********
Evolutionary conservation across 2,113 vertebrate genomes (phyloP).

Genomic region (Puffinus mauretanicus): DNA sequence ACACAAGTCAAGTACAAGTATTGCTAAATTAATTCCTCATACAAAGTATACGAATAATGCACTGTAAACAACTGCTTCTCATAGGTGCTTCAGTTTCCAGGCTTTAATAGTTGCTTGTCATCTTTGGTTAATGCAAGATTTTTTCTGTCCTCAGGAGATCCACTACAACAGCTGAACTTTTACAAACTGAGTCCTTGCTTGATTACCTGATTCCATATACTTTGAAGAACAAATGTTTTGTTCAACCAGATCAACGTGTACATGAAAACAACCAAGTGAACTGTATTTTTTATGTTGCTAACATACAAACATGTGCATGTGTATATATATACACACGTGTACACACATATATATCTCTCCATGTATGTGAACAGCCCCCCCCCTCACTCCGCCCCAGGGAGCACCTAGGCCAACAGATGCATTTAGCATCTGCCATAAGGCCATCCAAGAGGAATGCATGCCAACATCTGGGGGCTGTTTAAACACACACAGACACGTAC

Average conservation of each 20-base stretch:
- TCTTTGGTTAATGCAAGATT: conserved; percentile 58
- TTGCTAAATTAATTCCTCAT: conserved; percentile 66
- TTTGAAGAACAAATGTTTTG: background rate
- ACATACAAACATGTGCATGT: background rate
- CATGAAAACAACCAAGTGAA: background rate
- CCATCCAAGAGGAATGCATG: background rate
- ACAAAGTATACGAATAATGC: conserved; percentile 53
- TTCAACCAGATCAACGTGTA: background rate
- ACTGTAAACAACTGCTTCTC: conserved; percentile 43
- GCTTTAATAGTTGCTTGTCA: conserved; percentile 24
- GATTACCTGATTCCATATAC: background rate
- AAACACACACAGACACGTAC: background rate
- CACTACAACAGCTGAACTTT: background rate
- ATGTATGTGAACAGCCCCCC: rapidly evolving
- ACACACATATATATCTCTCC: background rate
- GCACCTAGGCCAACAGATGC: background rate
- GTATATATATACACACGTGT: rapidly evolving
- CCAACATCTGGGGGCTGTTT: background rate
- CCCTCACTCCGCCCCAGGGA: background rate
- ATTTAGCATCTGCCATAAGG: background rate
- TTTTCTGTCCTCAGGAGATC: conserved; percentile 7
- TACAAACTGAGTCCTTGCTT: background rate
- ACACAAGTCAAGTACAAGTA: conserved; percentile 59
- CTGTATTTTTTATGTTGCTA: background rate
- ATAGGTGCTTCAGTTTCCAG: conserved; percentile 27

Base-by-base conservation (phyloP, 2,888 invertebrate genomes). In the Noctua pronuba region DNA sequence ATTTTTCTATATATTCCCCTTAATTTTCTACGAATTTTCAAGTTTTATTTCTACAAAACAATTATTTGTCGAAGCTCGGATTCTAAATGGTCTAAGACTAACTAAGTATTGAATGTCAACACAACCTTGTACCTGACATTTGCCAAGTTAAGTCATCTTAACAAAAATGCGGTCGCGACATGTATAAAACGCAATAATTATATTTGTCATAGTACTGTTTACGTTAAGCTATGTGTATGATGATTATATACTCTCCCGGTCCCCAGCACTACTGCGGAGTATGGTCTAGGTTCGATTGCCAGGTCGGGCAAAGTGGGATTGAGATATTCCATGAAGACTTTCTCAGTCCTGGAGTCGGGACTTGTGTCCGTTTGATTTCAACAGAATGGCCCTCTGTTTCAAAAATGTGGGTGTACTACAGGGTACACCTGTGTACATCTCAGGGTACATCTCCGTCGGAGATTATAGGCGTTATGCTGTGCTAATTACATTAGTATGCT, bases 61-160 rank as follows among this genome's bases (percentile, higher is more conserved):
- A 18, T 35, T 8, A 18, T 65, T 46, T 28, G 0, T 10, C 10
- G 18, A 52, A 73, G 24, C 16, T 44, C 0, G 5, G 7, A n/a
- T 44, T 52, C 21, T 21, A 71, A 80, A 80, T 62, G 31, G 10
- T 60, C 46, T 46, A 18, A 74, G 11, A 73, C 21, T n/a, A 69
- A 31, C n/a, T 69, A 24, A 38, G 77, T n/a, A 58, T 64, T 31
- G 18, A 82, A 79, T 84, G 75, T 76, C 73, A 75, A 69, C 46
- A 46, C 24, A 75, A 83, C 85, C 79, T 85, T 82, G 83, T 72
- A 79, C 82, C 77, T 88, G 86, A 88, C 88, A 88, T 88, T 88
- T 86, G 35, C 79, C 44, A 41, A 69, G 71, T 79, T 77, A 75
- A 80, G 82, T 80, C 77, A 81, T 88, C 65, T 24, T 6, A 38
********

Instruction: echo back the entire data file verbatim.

Evolutionary conservation across 2,113 vertebrate genomes (phyloP).

Genomic region (Puffinus mauretanicus): DNA sequence ACACAAGTCAAGTACAAGTATTGCTAAATTAATTCCTCATACAAAGTATACGAATAATGCACTGTAAACAACTGCTTCTCATAGGTGCTTCAGTTTCCAGGCTTTAATAGTTGCTTGTCATCTTTGGTTAATGCAAGATTTTTTCTGTCCTCAGGAGATCCACTACAACAGCTGAACTTTTACAAACTGAGTCCTTGCTTGATTACCTGATTCCATATACTTTGAAGAACAAATGTTTTGTTCAACCAGATCAACGTGTACATGAAAACAACCAAGTGAACTGTATTTTTTATGTTGCTAACATACAAACATGTGCATGTGTATATATATACACACGTGTACACACATATATATCTCTCCATGTATGTGAACAGCCCCCCCCCTCACTCCGCCCCAGGGAGCACCTAGGCCAACAGATGCATTTAGCATCTGCCATAAGGCCATCCAAGAGGAATGCATGCCAACATCTGGGGGCTGTTTAAACACACACAGACACGTAC

Average conservation of each 20-base stretch:
- TCTTTGGTTAATGCAAGATT: conserved; percentile 58
- TTGCTAAATTAATTCCTCAT: conserved; percentile 66
- TTTGAAGAACAAATGTTTTG: background rate
- ACATACAAACATGTGCATGT: background rate
- CATGAAAACAACCAAGTGAA: background rate
- CCATCCAAGAGGAATGCATG: background rate
- ACAAAGTATACGAATAATGC: conserved; percentile 53
- TTCAACCAGATCAACGTGTA: background rate
- ACTGTAAACAACTGCTTCTC: conserved; percentile 43
- GCTTTAATAGTTGCTTGTCA: conserved; percentile 24
- GATTACCTGATTCCATATAC: background rate
- AAACACACACAGACACGTAC: background rate
- CACTACAACAGCTGAACTTT: background rate
- ATGTATGTGAACAGCCCCCC: rapidly evolving
- ACACACATATATATCTCTCC: background rate
- GCACCTAGGCCAACAGATGC: background rate
- GTATATATATACACACGTGT: rapidly evolving
- CCAACATCTGGGGGCTGTTT: background rate
- CCCTCACTCCGCCCCAGGGA: background rate
- ATTTAGCATCTGCCATAAGG: background rate
- TTTTCTGTCCTCAGGAGATC: conserved; percentile 7
- TACAAACTGAGTCCTTGCTT: background rate
- ACACAAGTCAAGTACAAGTA: conserved; percentile 59
- CTGTATTTTTTATGTTGCTA: background rate
- ATAGGTGCTTCAGTTTCCAG: conserved; percentile 27

Base-by-base conservation (phyloP, 2,888 invertebrate genomes). In the Noctua pronuba region DNA sequence ATTTTTCTATATATTCCCCTTAATTTTCTACGAATTTTCAAGTTTTATTTCTACAAAACAATTATTTGTCGAAGCTCGGATTCTAAATGGTCTAAGACTAACTAAGTATTGAATGTCAACACAACCTTGTACCTGACATTTGCCAAGTTAAGTCATCTTAACAAAAATGCGGTCGCGACATGTATAAAACGCAATAATTATATTTGTCATAGTACTGTTTACGTTAAGCTATGTGTATGATGATTATATACTCTCCCGGTCCCCAGCACTACTGCGGAGTATGGTCTAGGTTCGATTGCCAGGTCGGGCAAAGTGGGATTGAGATATTCCATGAAGACTTTCTCAGTCCTGGAGTCGGGACTTGTGTCCGTTTGATTTCAACAGAATGGCCCTCTGTTTCAAAAATGTGGGTGTACTACAGGGTACACCTGTGTACATCTCAGGGTACATCTCCGTCGGAGATTATAGGCGTTATGCTGTGCTAATTACATTAGTATGCT, bases 61-160 rank as follows among this genome's bases (percentile, higher is more conserved):
- A 18, T 35, T 8, A 18, T 65, T 46, T 28, G 0, T 10, C 10
- G 18, A 52, A 73, G 24, C 16, T 44, C 0, G 5, G 7, A n/a
- T 44, T 52, C 21, T 21, A 71, A 80, A 80, T 62, G 31, G 10
- T 60, C 46, T 46, A 18, A 74, G 11, A 73, C 21, T n/a, A 69
- A 31, C n/a, T 69, A 24, A 38, G 77, T n/a, A 58, T 64, T 31
- G 18, A 82, A 79, T 84, G 75, T 76, C 73, A 75, A 69, C 46
- A 46, C 24, A 75, A 83, C 85, C 79, T 85, T 82, G 83, T 72
- A 79, C 82, C 77, T 88, G 86, A 88, C 88, A 88, T 88, T 88
- T 86, G 35, C 79, C 44, A 41, A 69, G 71, T 79, T 77, A 75
- A 80, G 82, T 80, C 77, A 81, T 88, C 65, T 24, T 6, A 38